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In the mist of endless sunshine, fresh produce, and glowing brown faces, I spent much of my four-month stay in sub-Saharan Africa exploring the many opportunities I saw to make money.

Contrary to the perception of Africa as a perpetual messûtoo poor, politically corrupt, and AIDS-ridden to offer economic opportunityû many African nations are experiencing the best economic growth in years.

According to a 2007 report by the U.S. Department of Commerce, sub-Saharan African countries grew by 5.3 percent, a number higher than the world average. “At this rate, Africa’s poverty rate could halve by 2015.

Take India and China out of the equation, and sub-Saharan Africa is actually growing faster than Asia,” SeekingAlpha.com, a provider of stock market opinion and analysis, reported.

While the West virtually ignores Africaûcurrently, only 1 percent of the private capital in the world is invested in sub-Saharan AfricaûChina has aggressively increased its presence on the continent. In 2006, trade between China and Africa soared by 40 percent to a record $55.5 billion, according to SeekingAlpha.com.

In her cozy home in Johannesburg, South Africa, I spoke with Monica Faith Stewart, a Chicago native and former Illinois state senator who is now the Managing Director of the State of Illinois Africa Office of Trade and Investment. Stewart first came to South Africa in 1994 as an international observer for the country’s first democratic election.

Nelson Mandela was among the candidates for South Africa’s presidency. “One of the most important experiences I had was being involved in Harold Washington’s election. There were lots of parallels with Nelson Mandela. When I came [to South Africa] it was the same ‘keep hope alive’ kind of sensation. It was overwhelming to look as far as I could seeûBlack people lined up to vote.

The chance to be in a real transition, I couldn’t pass up,” said Stewart. After Mandela’s election Stewart returned to South Africa. She kept her foot in both worlds, lobbying South Africa’s Parliament on behalf of Chicago-based clients. In 2000, Stewart became Managing Director of the Africa branch of the revitalized Illinois Office of Trade and Investment. Originally established in 1965, the OTI helps Illinois companies identify new markets and locate distribution channels for their products and services abroad.

Today, the OTI has 10 foreign offices across the globe. Multi-national companies based in Ilinois such as Abbott Labs, John Deere, Caterpillar, Motorola, and Boeing, help make the state the sixth largest exporting one in the nation. In 2007, the OTI reported Illinois exports to Africa totaled $846 million, an increase of 46 percent from 2005.

Top sectors include machinery, chemicals, computer and electronic products, transportation equipment, fabricated metal components, and food and kindred products, the agency reported. “For most American companies, South Africa represents the gateway to Africa. It offers comfortable and familiar infrastructure and banking systems,” Stewart said. South Africa now accounts for 67 percent of economic activity between Illinois and Africa, according to OTI.

Although American corporate presence is slowly increasing in Africa, Black-owned companies don’t have strong representation. For Stewart, change begins with a visit. “People often can’t believe what they’re seeing,” Stewart said of the frequent visitors she receives. “Americans are notoriously ignorant about Africa.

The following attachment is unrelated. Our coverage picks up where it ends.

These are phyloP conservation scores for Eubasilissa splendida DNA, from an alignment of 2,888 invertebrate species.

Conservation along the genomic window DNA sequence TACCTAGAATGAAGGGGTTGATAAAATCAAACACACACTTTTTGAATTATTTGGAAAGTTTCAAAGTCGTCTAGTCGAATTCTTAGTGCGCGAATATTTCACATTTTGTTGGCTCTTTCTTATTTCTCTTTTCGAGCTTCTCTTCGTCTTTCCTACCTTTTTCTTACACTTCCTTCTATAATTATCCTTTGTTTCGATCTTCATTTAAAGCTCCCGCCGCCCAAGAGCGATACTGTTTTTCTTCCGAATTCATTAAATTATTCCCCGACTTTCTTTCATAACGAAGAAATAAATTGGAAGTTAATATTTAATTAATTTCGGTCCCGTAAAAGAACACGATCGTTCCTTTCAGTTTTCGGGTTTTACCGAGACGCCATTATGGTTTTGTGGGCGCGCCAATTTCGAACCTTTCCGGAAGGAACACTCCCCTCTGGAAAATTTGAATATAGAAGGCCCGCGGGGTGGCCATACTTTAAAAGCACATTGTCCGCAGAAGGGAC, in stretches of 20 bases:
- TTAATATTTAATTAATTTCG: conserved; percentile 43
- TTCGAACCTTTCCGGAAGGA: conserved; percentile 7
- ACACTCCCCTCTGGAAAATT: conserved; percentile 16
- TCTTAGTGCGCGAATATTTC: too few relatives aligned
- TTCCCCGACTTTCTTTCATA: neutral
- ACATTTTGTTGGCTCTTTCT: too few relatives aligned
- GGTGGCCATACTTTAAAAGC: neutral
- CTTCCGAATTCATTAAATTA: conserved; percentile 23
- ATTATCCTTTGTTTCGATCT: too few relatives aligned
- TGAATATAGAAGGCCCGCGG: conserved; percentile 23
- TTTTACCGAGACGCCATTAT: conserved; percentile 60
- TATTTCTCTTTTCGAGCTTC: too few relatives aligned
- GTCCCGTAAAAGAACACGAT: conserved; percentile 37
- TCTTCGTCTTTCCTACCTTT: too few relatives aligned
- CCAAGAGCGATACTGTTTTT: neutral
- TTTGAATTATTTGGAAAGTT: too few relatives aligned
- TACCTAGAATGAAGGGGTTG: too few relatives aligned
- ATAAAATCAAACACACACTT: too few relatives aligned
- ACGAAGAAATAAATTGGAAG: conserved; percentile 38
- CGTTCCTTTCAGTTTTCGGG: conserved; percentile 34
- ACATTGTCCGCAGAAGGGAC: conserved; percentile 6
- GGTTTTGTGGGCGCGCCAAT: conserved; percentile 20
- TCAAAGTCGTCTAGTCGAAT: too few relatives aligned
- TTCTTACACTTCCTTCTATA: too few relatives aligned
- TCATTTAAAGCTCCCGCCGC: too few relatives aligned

But like Africa suffers terribly from negative perception, we suffer from negative self-conception tied to our ideas about where we come from.” Stewart exclaims, “If African Americans were a separate nation we’d have nearly the same purchasing power as the entire African continent. It is important for the sons and daughters of Africa to come home and make a contribution. African Americans have a lot to offer.

And, there is satisfaction in demonstrating a connection between African Americans and Africa.” For companies interested in doing business in Africa, Stewart suggests first researching the markets. “Get on the Internet and learn about this market. There are opportunities and you get a higher return.” Stewart’s assertion is supported by MoneyWeek.com.

The Web site indicates that Africa currently offers the highest returns on foreign and direct investment of any region in the world. And African companies are some of the most profitable and fastest growing, according to the site. For small and medium sized businesses, Stewart recommends finding a local partner. “If business people think they have a marketable product or service, find a joint venture partner in the new market.

There is a wealth of opportunities for Black contractors selling building materials, engineers, and in communications technology.” Partnering with a Black Economic Empowerment company may enhance chances of obtaining large contracts and finance. According to BEE regulations, businesses must have a set percentage of previously disadvantaged people (Black South Africans) in management, shareholding and partnerships.

Much like affirmative action in the United States, South Africa organizations must comply with BEE regulations to qualify for several economic incentives or obtain government contracts. In addition, South Africa offers attractive incentives geared toward foreigners who want to invest or open a business in South Africa.

The African nation’s Department of Trade and Industry offers non-tax grants in the form of below average interest rates on business loans, utility allowances for larger companies, tax deductions, and allowances for initial setup or relocation costs. Stewart also suggested looking to South Africa for career opportunities. “There is a real need for technical skills-in agriculture, engineering, industrial and environmental fields,” she said.

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